Access points must transmit the transmission sequences of those access points with good timing / frequency precision and stability to allow accurate OTD measurements by terminals. Transmission sequences from a pair of access points may drift over time due to clock inaccuracy at one or both access points. In this case, the RTD between the markers from the pair of access points will change over time. The RTD for two markers transmitted from two access points (P and Q) at time t is

Figure 112010038154051-pat00006

It may also be provided as, wherein

RTD (t) is the RTD between two markers transmitted at access time t from access points P and Q,

a i is a coefficient of 0 ≦ i ≦ n and n> 0.

For linear drift of an RTD, which may be the most common type of drift, a i will be 0 for i> 1. For quadratic drift of RTD, a i will be 0 for i> 2. Typically, higher coefficients will be zero or nearly zero. The number of variables for solving equation (3) may be increased by the number of unknown non-zero coefficients to account for the drift of the RTD. The coordinates of the access points may be obtained with the same number of additional OTD measurements from terminals whose location is known.

Equation (3) may also be used to determine the location of a terminal that obtains OTD measurements for two or more pairs of access points with known locations. In such a case, Equation (3) would include the RTD between three unknown variables, the x and y coordinates for the terminal and the markers from the access points. The number of equations may be reduced if the RTD relationship between access points is known or can be verified, for example, as described above or through some other means. For example, the solution for coordinates (x i , y i ) of terminal i may be solved by two equations for two pairs of access points. These two pairs may be formed of three access points, where one access point is common to both pairs. In the equation for each pair of access points, the coordinates (x i , y i ) of terminal i may be solved and the coordinates (x P ) for access points P and Q in that pair , y P ) and (x Q , y Q ) are known, OTDs for such access points may be measured, and RTDs for such access points may be known or determined.

The OTD method utilizes a measurement of the observed transmission timing difference by terminals for pairs of access points. The measurements may be made at the same time, close to each other in time or possibly distributed over time. The OTD method can determine the location of access points using OTD measurements from a terminal with a known location. The OTD method may also determine the location of the terminals using the OTD measurements from the terminals and known locations of the access points. The terminal may measure transmissions from two or more access points once the location of the access points is determined and transmissions from three or more access points once the location of the terminal is determined.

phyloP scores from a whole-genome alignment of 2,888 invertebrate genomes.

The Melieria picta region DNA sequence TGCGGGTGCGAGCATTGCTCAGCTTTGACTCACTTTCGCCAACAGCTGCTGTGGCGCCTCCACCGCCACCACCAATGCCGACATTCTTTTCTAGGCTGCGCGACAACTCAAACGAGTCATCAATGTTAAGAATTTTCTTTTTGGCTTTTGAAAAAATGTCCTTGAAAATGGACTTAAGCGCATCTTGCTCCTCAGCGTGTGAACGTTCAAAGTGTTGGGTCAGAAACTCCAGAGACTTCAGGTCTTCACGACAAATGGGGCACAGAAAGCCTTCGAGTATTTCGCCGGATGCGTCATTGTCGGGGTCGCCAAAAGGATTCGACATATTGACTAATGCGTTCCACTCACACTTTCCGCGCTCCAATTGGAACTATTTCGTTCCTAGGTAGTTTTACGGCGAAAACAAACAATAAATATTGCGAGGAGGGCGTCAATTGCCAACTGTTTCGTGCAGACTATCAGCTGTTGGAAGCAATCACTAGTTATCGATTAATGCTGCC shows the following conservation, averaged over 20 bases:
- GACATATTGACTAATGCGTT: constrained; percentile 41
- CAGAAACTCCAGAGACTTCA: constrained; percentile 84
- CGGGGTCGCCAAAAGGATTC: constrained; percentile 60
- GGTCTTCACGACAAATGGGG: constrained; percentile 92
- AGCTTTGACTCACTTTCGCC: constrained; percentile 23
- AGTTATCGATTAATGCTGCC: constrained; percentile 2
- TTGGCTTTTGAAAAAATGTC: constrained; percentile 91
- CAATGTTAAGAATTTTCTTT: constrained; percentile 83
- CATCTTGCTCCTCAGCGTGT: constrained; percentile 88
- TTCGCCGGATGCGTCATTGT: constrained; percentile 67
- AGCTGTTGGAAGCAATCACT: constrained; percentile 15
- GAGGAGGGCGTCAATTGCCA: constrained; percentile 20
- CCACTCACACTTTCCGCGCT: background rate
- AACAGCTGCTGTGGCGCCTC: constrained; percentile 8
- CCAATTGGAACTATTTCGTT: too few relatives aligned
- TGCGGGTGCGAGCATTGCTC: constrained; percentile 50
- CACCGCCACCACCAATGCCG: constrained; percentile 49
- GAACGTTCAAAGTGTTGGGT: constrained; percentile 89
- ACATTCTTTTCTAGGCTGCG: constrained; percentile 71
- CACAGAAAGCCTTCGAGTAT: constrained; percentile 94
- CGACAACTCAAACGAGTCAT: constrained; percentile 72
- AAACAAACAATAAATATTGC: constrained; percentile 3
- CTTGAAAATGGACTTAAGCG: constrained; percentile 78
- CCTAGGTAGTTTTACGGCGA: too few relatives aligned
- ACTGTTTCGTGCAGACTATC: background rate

An advantage of the OTD method is that the access point and WLAN access network (AN) do not need to participate in the method. This avoids the impact on conventional WLAN implementations and standards. In addition, there is no need to have any explicit signaling from the terminal to the access point. Nevertheless, the OTD method may be supported by a network server, for example, the network server 130 of FIG. 1. The network server may instruct the terminal to perform OTD measurements and may receive measurements from the terminal. The network server may perform location-related calculations as described above, for example, to solve terminal location and / or access point location using OTD measurements, as shown in equation (3).

The OTD method may be used for any WLAN technology that transmits implicit or explicit timing-related information. The timing-related information may be provided through a repeated frame structure, repeated frames, counters or other identifiable information including timing-related data, and the like. OTD measurements may be performed on a pair of access points. The access points in each pair may support the same or different WLAN technology, as long as the OTD measurement can relate to identifiable markers in the transmission from each access point.

The OTD method includes an improved observation time difference (E-OTD) method for GSM networks, an observation arrival time difference (OTDOA) method for W-CDMA networks, and an improved forward link triangulation (A-FLT) for cdma2000 networks. It may be similar to the method. The E-OTD, OTDOA and A-FLT methods only rely on determining the location of the terminals and having the location information of the base station. In contrast, the OTD method can determine the location of the access point as well as the terminal and can be used for WLAN as well as other wireless networks, such as GSM, W-CDMA, and cdma2000 networks.

4. TOA  Way

The TOA method provides a position estimate for a station based on the TOA measurement for one or more other stations and the known position of the other stations. For example, a terminal may measure the arrival time for a marker from each of multiple access points, and associate an absolute time with each marker. The terminal may obtain an absolute time using, for example, GPS, A-GPS, or the like. The location of the terminal may then be obtained based on the measurement using triangulation.